African American Lives
Analyzing the Evidence
The Science and the Investigators
Who am I? A Genealogy Guide
Sharing Stories
For Educators
About the Series

The Science and the Investigators
Intro Race and Science The Tests Learning from DNA
Lineage and Admixture: Testing for Ancestors: Lineage Testing
Image of a map of Africa, with lineage matches highlighted, alongside a listing of human haplotypes.
Lineage based tests focus on the two elements of DNA that are passed down from your mother and your father, mitochondrial DNA (mtDNA) and the non-recombining segment of the Y chromosome (NRY). Since these elements exist only in the male or the female and since neither recombines with any other genetic material (and is passed down with only the most minor changes from generation to generation), their genetic sequences and markers, when compared to databases, can be used to trace clear lines of matrilineal or patrilineal descent.

Think of DNA like a surname. You have a gene, which is passed down from generation to generation, just like my own name Forster was passed down from generation to generation. But my ancestor's name, 800 years ago, was not Forster but Forester, which was obviously his profession...Forester mutated or changed to Forster. And then other Forsters mutated further, particularly in southern England, to Foster. And this is something that happens in DNA as well. As the generations pass by, the DNA does not remain unchanged but diversifies into different types, which are still related but are distinct now. And the same way that genealogists today use variants of surnames to trace back an ancestral surname, the same way we geneticists use variants, or small variants, of DNA types in order to trace back ancestors which lived hundreds or thousands or even tens of thousands of years ago.
-- Dr. Peter Forster

To learn more about the processes involved in mitochondrial and Y-chromosome approaches to lineage testing, click on the images below. To learn more about what situations call for each test, take a look at the graphic on this page.

Y-Chromosome Mitochondrial DNA
find out more about Y-chromosome testing find out more about mitochondrial DNA testing

The chart below demonstrates why it's important that researchers have two types of lineage tests to choose from, and also demonstrates why DNA testing is only a partial solution to the challenge of identifying one's distant ancestors. There's more to deciding to pursue one line of testing over another than simply deciding whether one wants to track down male or female ancestors.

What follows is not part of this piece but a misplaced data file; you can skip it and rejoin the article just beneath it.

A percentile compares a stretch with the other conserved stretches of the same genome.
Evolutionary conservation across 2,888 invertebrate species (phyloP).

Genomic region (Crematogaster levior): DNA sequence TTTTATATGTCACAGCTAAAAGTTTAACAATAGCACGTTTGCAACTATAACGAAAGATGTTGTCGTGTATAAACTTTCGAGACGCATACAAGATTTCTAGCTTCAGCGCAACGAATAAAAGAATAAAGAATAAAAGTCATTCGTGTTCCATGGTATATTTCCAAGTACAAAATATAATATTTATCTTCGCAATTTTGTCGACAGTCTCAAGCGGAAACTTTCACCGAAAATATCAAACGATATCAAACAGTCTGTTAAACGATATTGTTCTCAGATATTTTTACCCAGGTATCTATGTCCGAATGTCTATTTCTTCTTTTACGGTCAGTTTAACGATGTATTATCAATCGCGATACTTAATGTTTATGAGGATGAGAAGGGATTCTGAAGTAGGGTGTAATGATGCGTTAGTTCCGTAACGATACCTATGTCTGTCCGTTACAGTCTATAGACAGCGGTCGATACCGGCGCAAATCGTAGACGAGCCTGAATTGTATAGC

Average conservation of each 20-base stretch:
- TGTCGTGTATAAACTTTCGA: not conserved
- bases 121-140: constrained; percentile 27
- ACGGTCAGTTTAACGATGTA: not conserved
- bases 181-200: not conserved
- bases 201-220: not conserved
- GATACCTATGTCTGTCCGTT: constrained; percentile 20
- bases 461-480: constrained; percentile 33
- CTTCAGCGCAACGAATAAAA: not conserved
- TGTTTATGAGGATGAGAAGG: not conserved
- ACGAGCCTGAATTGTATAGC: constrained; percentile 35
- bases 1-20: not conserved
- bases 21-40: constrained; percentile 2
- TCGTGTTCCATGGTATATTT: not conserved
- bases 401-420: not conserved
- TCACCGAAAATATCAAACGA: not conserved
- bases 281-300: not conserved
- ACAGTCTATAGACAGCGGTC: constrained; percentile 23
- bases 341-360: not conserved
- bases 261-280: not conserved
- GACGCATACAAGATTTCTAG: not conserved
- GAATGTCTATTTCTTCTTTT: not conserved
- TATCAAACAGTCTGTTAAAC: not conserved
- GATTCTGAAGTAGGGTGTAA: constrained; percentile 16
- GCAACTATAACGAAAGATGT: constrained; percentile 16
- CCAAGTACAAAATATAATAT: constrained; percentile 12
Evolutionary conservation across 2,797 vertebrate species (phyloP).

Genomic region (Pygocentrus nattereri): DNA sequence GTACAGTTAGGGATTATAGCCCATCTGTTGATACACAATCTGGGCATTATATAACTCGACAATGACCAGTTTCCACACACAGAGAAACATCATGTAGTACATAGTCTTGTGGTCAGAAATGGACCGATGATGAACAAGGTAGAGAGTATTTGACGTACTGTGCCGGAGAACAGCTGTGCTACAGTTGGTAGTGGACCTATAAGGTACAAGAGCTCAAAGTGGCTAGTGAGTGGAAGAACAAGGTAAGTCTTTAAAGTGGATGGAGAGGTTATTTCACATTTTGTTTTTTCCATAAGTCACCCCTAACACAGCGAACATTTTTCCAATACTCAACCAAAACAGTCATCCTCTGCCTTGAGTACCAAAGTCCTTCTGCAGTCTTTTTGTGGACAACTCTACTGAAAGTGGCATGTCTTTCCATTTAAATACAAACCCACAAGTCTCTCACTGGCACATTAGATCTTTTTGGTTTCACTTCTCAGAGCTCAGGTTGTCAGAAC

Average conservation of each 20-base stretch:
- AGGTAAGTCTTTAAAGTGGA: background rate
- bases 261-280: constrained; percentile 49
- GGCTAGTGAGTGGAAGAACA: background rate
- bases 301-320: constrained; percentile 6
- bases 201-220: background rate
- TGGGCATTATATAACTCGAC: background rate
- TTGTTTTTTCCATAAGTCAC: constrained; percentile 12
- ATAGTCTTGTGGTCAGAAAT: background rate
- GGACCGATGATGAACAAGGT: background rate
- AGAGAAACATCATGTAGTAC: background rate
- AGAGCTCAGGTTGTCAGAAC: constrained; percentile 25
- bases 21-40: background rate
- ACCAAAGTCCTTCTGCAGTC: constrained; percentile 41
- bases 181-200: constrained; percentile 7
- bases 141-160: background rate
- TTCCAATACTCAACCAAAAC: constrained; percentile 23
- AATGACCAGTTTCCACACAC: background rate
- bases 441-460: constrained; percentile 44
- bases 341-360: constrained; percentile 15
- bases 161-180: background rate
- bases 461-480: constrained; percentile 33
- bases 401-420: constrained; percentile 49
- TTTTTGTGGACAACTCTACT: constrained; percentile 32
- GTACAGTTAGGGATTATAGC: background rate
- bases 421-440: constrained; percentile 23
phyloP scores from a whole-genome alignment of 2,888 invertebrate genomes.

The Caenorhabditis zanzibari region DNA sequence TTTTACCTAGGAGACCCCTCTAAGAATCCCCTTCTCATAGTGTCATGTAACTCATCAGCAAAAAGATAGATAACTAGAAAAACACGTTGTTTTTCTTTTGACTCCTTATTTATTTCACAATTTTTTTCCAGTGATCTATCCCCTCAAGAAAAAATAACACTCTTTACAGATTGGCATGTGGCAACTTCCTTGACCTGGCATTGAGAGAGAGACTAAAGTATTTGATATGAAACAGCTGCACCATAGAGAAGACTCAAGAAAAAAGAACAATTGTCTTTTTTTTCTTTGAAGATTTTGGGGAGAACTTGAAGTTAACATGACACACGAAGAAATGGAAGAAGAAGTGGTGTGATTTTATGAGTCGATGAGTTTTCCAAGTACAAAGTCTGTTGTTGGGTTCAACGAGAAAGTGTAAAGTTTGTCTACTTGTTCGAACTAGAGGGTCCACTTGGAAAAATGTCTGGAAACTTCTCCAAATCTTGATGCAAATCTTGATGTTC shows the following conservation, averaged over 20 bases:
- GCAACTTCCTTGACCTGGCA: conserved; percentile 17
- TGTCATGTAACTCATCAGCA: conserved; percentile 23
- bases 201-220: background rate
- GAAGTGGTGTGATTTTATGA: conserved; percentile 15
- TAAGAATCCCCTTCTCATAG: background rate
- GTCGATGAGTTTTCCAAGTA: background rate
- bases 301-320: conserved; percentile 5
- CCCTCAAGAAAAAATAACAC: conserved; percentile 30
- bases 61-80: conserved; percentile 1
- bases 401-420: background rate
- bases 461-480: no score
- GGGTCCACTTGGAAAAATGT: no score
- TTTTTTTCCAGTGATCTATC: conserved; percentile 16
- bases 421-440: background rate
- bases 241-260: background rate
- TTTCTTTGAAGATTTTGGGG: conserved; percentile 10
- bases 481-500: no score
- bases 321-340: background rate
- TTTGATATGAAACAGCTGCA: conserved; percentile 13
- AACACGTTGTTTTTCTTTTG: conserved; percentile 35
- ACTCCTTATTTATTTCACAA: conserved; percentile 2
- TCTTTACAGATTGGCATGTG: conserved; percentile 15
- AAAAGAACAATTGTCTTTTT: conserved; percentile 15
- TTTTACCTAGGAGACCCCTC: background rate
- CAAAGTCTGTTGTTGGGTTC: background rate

Chart illustrating mitochondrial and y-chromosome descent
The graphic represents four generations of a family, the present-day representatives of which are a brother and sister (the red and blue circles at the base of the tree). Working backward, mitochondrial DNA descent can be traced by the red lines; Y-chromosome lineage by the blue lines.

What becomes immediately clear is that both siblings can trace their mitochondrial DNA line back to just a single great-grandmother, and the brother can trace his Y-chromosome back to just a single great-grandfather. The other three women and men of that generation have indeed passed on genetic material to their descendants, but that information is carried only in the 22 autosomal DNA pairs of the genome, and that material is not directly traceable by any current testing method.

Extrapolating back further in time, you'll realize that lineage testing can indeed tell you a lot, but though the information is extensive, it comes from a very limited group of your ancestors. In fact, if you are a woman, you'll only be looking at just a single line of your descent, and if you are a man, only at two lines, out of all of your ancestors. Basically, lineage testing is capable, at least theoretically, of providing great detail about your ancestry, but at the expense of the general picture.

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